“If you’re talking about scale and being able to affect the most number of people, we want to build it into the existing system, a system that people know,” David said. “So, the key thing here is to design it in a way that people can trust it.”
Ahead of Ginther’s initial budget proposal at the end of 2022, Columbus Safety Collective released what it called a blueprint for crisis intervention, outlining a recommended program and budget for the city to pilot a nonpolice response unit. An essential component to the collective’s model is enlisting community members in the rollout, particularly those who have experienced similar crises to the ones the unit would respond to.
As opposed to the city’s current alternative response models, the collective envisions a response unit made up of a clinician and someone trained in crisis response – not necessarily a social worker or other licensed professional. A licensed social worker himself, David said attaining a license is an expensive, years-long process often inaccessible to working and low-income people. The licensing exam, he said, is geared toward white, middle-class test-takers, which funnels Black people and other marginalized communities out of the profession.
According to an internal analysis of exam scores by the Association of Social Work Boards, less than 36% of Black Ohioans passed social work licensing exams on their first attempt from 2011 to 2021, while more than 78% of white test-takers passed. Removing the barrier of licensure, David said, means the city can recruit more of the community in its own management and care.
“Community members are already the first responders. When something happens, your neighbor is there first, and then police or an EMT shows up,” David said. “Just like anyone can take a civil service exam and become a cop or firefighter, anyone who wants to serve their neighborhood should be able to get paid training to become a community crisis worker.”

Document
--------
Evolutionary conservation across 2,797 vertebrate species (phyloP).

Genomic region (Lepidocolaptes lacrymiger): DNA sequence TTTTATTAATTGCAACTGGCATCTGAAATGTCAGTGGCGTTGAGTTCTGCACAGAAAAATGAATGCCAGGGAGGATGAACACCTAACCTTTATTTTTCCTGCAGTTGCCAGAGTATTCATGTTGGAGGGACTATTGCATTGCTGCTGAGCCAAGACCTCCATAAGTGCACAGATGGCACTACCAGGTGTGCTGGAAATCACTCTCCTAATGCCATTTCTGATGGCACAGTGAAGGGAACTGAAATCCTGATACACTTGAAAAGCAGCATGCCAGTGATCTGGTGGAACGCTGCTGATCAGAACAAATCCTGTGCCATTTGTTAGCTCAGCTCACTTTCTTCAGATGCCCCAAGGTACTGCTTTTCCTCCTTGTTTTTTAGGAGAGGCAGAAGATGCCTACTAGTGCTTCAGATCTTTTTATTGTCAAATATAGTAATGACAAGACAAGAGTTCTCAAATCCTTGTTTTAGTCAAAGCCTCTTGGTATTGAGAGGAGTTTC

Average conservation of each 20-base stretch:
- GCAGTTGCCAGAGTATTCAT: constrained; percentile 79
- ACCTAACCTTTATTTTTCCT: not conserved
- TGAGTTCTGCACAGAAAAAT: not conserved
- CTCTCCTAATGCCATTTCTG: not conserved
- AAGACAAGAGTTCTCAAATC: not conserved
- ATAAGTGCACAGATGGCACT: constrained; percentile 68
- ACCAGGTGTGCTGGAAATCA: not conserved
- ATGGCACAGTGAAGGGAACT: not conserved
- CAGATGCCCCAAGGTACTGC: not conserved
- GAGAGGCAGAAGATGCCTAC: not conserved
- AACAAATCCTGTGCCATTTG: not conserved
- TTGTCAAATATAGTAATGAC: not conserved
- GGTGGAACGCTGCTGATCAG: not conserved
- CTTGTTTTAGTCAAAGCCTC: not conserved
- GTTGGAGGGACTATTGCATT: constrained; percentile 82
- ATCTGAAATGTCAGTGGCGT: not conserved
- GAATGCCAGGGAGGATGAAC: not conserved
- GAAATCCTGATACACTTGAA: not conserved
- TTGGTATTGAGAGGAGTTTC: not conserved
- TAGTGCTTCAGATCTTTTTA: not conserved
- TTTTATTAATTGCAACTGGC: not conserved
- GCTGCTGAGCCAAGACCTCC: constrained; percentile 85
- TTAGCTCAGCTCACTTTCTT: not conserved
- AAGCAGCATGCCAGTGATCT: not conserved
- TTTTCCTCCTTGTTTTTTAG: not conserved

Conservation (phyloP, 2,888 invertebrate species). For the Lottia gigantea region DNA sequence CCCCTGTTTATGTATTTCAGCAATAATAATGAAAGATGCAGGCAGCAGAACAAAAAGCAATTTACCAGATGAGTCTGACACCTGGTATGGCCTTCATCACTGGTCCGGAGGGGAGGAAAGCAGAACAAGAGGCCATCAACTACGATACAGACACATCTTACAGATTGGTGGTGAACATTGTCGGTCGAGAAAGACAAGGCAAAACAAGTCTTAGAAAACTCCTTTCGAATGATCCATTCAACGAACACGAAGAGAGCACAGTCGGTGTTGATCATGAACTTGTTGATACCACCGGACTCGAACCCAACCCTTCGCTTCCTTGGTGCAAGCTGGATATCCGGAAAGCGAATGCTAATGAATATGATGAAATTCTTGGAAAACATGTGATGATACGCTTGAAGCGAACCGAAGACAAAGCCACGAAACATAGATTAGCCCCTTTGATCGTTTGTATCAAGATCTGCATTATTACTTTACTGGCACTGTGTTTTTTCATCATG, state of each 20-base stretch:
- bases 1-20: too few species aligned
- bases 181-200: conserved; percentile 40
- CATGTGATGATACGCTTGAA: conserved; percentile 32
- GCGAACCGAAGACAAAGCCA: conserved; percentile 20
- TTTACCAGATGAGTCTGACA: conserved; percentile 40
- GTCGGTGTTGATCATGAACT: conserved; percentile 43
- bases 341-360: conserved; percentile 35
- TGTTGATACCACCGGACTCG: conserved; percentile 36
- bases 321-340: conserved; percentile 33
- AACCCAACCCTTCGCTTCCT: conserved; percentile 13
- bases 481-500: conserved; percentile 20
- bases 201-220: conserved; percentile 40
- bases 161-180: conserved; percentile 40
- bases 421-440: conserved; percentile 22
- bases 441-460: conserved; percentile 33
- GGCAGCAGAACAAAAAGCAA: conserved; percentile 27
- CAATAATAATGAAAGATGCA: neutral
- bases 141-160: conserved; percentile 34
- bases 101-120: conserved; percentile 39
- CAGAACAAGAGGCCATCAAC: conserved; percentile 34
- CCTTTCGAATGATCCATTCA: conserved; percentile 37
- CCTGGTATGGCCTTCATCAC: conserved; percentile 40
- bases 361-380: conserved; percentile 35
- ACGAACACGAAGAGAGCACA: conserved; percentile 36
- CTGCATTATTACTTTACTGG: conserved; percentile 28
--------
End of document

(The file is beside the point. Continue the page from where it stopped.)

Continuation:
The collective’s crisis intervention blueprint lays out a $10 million budget to pilot a nonpolice response program – several times more than the $1.2 million allotted. But David said for the collective, any amount of funds dedicated solely to a non-police alternative is a welcome step in the right direction.
A spokesperson for Ginther’s office would not confirm whether Ginther plans to approve the amendment but said in an email that the mayor and city council are “closely aligned on the most important issues facing our residents.”
Columbus Safety Collective’s work is far from finished, David said. Now, it will work with the city to ensure its program recommendations are part of the nonpolice response unit pilot. The collective will also advocate for permanent program funding – and for some of that money to come from the police’s $371 million budget.
“When we think about how people are going to know that this is going to be something they can use and trust and it’s going to be at scale – so you could call 911, ask for this team and know that you’ll get it – that’s only going to come through a readjustment of our policy priorities by how we budget,” David said.
City council will approve the nonpolice unit fund and other budget amendments at its next meeting Feb. 13, after which the amendments will go to the mayor’s desk.